He also predicted the uncertainty we are seeing in the industry now “will be with us for probably some years to come.”

We’ll ‘Bounce Back’

However, during the suppliers webinar session White moderated that followed, Avid Technology CEO and president Jeff Rosica predicted that the media industry will “bounce back” from the current crisis probably much faster than most other sectors.

However, “the industry will be different — I think we’re going to do things differently. There’s going to be a new normal when we come back,” he predicted, adding: “We shouldn’t overreact. We shouldn’t over-correct. But we’ve got to be smart and we’ve got to make the right decisions.”

Summing up the media industry, he said: “We know its strength. We know its determination. We know its resilience. And so I’m pretty confident we’ll shine through. Our community is hurting a lot right now. We’re seeing it from the largest media companies all the way down to independent creatives that are gig workers. I believe the media industry and technology suppliers can emerge from this even stronger and better … . But we’ve got to make the right moves, as companies, as individuals and as an industry.”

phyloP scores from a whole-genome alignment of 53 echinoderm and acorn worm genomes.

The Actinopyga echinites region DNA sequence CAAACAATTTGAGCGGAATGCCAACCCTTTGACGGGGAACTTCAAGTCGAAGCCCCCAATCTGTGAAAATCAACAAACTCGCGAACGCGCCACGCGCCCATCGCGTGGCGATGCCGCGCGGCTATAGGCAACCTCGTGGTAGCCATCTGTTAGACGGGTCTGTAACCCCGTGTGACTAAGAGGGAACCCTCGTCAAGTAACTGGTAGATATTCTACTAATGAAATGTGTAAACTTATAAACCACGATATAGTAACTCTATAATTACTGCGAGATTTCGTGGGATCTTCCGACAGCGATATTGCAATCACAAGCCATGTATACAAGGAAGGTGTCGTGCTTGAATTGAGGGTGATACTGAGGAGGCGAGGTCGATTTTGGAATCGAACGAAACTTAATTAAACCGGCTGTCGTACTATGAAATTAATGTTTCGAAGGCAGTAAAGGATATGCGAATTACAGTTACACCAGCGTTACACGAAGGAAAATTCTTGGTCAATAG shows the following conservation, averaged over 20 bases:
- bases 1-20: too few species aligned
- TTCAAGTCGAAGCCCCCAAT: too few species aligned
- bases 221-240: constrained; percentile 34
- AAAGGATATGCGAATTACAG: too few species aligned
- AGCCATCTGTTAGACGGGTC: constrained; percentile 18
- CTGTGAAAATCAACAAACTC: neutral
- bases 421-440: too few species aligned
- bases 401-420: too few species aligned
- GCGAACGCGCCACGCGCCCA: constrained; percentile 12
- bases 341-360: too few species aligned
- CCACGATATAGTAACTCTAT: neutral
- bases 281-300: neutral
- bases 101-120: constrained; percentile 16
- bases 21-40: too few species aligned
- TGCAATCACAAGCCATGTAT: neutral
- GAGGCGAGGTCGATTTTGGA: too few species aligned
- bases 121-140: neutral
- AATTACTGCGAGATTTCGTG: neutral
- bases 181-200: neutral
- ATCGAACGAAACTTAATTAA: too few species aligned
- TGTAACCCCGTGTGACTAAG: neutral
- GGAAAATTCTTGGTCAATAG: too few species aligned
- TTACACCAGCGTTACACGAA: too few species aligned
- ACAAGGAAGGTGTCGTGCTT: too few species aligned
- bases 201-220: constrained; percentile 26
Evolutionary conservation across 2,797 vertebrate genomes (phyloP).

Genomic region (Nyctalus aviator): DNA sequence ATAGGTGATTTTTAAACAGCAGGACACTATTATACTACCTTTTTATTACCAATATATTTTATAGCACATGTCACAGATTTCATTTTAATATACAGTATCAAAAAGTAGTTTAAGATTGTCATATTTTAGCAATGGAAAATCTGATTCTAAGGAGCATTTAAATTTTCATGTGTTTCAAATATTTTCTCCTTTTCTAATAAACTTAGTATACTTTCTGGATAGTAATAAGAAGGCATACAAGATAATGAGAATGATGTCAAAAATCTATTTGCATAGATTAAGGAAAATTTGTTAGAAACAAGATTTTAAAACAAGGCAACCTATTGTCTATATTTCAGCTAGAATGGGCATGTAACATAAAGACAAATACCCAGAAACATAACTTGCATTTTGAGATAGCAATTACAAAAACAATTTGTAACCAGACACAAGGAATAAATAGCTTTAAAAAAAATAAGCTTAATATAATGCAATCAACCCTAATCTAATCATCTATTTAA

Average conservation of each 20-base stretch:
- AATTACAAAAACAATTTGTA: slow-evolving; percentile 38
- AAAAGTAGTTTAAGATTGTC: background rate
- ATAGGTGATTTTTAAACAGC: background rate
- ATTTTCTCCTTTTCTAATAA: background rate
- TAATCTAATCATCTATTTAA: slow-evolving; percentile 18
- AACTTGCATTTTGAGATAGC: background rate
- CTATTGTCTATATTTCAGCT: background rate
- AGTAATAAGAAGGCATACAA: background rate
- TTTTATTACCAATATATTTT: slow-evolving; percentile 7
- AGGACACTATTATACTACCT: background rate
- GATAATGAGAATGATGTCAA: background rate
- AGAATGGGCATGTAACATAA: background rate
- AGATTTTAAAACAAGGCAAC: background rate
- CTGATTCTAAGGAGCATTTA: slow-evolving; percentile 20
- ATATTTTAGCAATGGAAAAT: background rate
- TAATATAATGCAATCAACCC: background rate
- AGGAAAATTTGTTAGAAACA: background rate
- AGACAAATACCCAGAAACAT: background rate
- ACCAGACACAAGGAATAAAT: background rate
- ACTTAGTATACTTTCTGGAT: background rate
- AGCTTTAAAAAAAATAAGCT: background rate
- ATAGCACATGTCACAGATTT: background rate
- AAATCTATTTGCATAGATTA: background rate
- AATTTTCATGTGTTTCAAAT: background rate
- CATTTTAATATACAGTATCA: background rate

He went on to offer several suggestions. First, for tech suppliers, “if they’re not doing it already, I think everyone’s got to be re-prioritizing your efforts,” he said, adding: “I think whatever expectations you had for 2020 and beyond coming into this crisis, they’ve completely changed. We’ve got to help our community find new ways of working and ensuring business continuity.”

For Avid, “almost overnight, our dialogue with customers, including broadcasters, film studios, post houses and all others around the world … has turned almost entirely to one topic: Keeping operations going during this crisis,” he said.

What Rosica has also seen are “organizations from the smallest to the largest have had to scramble to keep productions going, deal with facility closures or simply find new ways to work,” he told viewers. “Not everybody was fully ready for this from a business continuity standpoint [but] I think we’re learning a lot together very quickly.”

Also for Avid in this crisis, “in many cases, the solution for us to help people has been as simple as just switching on capabilities that they already had but maybe didn’t even realize or that we could put in place very quickly for them so they could help teams start collaborating and working remotely and to keep those productions going.”